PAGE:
When Chicago’s Dog House (816 W Fullerton Ave, 773-248-3647) opened last month, hawking smoked alligator and duck sausages, the Lincoln Park shop immediately invited comparisons to Hot Doug’s (3324 N California Ave, 773-279-9550) whose celeb-tagged franks continue to attract around-the-block lines. As it turns out, the two restaurants—as well as the suburban hot-dog stand Redhots (1707 Chestnut Ave, Glenview, 847-657-9200), which opened five years ago with Doug’s-inspired wild-game sausages—have more in common than you think.
You may know that each of these gourmet hot-dog stands has a duck sausage: Hot Doug’s Doug Sohn infamously flaunted his foie-gras-and-sauternes one, laden with truffle aioli, foie-gras mousse and gray salt. FRedhots’s duck sausage is a mix of duck, beef, pork and orange liqueur paired with a Champagne-red-pepper-orange chutney and Peppadew mustard. And the newcomer, Chicago’s Dog House, tops its smoked-duck sausage with Swiss cheese, mushrooms, caramalized onions and Dijon. But here’s what you might not have known: None of these guys makes their sausages in-house. It’s time-consuming, space-consuming, and due to some draconian health-safety laws, only borderline legal. Instead, they source the wild-game sausages (like smoked alligator at Chicago’s Dog House, rabbit for fRedhots, or blueberry-venison at Hot Doug’s) from a variety of distributors. Those three twists on duck sausage, for instance, come from the same source: Chicago Game and Gourmet (350 N Ogden Ave, 312-455-1800), a wholesale distributor.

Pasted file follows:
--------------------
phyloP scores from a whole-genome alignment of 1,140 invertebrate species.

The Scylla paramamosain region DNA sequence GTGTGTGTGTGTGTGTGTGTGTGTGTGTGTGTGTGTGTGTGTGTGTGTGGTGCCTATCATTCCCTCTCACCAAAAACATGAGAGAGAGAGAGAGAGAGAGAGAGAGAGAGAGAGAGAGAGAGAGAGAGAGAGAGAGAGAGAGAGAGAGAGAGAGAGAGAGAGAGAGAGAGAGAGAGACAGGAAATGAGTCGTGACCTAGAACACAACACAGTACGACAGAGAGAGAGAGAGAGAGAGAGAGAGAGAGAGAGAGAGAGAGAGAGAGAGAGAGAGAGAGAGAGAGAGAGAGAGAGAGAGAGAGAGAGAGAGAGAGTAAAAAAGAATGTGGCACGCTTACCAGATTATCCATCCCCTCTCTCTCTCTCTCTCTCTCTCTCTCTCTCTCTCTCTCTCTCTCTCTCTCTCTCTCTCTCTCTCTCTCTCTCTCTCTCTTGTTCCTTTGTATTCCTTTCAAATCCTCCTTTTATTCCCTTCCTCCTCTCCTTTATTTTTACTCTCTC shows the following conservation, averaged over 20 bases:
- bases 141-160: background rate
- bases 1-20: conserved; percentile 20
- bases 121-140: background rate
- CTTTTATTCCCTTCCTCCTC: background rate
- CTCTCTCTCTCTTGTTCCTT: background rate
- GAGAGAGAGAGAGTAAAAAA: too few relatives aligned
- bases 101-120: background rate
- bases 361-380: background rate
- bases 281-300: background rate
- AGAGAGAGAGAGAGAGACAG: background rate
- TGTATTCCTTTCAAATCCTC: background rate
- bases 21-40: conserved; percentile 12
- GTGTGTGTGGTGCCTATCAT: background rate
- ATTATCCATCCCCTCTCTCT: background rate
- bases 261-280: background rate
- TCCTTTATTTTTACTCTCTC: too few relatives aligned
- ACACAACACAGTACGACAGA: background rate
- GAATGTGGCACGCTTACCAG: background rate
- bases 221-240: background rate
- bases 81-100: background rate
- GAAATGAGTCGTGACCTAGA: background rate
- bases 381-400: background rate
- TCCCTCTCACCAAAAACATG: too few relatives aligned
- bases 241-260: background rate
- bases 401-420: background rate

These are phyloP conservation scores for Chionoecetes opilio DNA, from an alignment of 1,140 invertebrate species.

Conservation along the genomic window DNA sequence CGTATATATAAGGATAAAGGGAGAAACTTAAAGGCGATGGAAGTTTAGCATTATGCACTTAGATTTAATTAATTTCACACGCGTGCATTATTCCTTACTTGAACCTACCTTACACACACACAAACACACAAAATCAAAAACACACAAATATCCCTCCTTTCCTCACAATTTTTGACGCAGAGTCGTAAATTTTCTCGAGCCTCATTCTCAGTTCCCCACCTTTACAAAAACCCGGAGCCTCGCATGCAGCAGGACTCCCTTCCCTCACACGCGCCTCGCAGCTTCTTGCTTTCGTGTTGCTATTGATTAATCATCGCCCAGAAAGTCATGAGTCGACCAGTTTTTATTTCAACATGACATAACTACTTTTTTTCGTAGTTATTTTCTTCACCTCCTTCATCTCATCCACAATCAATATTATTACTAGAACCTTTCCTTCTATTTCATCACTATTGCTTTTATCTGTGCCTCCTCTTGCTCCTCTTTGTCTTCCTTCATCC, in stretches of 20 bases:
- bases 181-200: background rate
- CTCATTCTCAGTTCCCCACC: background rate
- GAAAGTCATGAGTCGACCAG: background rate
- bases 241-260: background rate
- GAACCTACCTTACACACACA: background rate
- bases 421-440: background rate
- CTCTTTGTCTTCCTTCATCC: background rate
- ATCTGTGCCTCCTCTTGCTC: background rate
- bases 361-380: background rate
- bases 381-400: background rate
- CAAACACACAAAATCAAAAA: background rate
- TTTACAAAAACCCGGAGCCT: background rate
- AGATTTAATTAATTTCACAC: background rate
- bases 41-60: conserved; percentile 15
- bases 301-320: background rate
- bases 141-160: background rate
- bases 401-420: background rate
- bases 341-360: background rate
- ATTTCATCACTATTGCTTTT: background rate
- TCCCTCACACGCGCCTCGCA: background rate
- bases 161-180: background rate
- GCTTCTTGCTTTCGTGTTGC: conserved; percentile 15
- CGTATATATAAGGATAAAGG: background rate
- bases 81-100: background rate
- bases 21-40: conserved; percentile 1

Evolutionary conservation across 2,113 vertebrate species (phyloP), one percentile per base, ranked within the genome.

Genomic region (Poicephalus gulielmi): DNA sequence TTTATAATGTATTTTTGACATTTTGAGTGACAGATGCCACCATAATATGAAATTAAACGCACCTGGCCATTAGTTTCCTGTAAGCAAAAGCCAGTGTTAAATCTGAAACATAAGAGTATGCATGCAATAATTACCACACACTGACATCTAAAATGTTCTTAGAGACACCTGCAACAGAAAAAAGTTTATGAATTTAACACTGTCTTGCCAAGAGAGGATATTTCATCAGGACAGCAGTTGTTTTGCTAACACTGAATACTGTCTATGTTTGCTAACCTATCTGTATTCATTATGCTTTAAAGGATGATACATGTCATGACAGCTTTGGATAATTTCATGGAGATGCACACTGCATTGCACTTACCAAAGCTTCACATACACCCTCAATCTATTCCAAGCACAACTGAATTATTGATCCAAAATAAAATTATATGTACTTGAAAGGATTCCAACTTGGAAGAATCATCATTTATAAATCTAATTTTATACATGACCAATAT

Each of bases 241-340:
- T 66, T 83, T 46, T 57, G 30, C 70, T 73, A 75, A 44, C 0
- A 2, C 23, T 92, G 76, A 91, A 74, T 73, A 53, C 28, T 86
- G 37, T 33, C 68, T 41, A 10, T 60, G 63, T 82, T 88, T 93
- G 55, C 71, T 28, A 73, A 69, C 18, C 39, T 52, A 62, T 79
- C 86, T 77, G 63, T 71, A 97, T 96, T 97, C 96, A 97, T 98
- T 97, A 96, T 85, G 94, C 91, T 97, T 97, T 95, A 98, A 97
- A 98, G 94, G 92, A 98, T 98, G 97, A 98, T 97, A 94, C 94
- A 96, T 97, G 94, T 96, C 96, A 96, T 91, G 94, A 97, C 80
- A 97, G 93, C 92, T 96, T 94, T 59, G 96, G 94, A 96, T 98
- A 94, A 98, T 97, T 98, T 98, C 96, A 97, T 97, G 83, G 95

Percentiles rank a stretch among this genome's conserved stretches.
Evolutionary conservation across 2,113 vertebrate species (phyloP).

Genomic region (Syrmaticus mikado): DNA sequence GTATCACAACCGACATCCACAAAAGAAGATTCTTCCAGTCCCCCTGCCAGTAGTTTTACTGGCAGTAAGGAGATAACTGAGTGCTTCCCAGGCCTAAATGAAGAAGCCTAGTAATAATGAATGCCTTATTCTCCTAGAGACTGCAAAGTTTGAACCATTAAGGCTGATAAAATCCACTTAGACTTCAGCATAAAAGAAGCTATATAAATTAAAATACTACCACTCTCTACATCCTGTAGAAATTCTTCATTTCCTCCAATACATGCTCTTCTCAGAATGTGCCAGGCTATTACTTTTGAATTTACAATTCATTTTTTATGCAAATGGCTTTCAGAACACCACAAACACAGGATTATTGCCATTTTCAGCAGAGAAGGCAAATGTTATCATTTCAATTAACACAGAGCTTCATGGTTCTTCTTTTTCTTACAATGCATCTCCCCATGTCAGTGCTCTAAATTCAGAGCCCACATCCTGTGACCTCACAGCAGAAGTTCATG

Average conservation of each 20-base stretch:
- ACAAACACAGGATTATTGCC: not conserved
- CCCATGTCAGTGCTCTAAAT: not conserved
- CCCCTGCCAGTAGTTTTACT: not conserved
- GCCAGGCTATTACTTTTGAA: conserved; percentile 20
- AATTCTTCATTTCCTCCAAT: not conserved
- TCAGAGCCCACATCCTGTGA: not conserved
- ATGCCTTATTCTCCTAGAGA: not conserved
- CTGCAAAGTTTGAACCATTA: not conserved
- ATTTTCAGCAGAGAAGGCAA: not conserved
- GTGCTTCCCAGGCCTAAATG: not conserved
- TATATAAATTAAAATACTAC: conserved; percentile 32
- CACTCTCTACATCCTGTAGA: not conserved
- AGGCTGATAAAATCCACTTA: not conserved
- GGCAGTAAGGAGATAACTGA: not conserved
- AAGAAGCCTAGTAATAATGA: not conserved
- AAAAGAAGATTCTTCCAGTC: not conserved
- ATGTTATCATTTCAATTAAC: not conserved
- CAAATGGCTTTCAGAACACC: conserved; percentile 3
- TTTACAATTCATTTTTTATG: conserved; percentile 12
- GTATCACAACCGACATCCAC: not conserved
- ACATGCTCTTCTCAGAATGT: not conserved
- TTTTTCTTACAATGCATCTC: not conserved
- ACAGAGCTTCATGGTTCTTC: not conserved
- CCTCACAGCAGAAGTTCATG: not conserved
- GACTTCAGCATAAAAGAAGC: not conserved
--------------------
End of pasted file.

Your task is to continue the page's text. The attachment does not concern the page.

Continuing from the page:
Chicago Game doesn’t make the sausages, either: The company buys from Chateau Royal, a New York–based sausage maker whose line includes lamb merguez and pheasant-cognac. But Chicago Game does sell to everyday consumers—provided you buy in the same volume as the hot-dog shops do. (The minimum order is a nine-pound case, which means 144 sausages. One hundred and forty-four foie-gras-and-sauternes sausages go for $64.85.) Not ready to buy in bulk? Paulina Market’s (3501 N Lincoln Ave, 773-248-6272) duck, goat, lamb, wild boar, elk and buffalo sausages (available in four-piece packs) make it easy to DIY like the pros.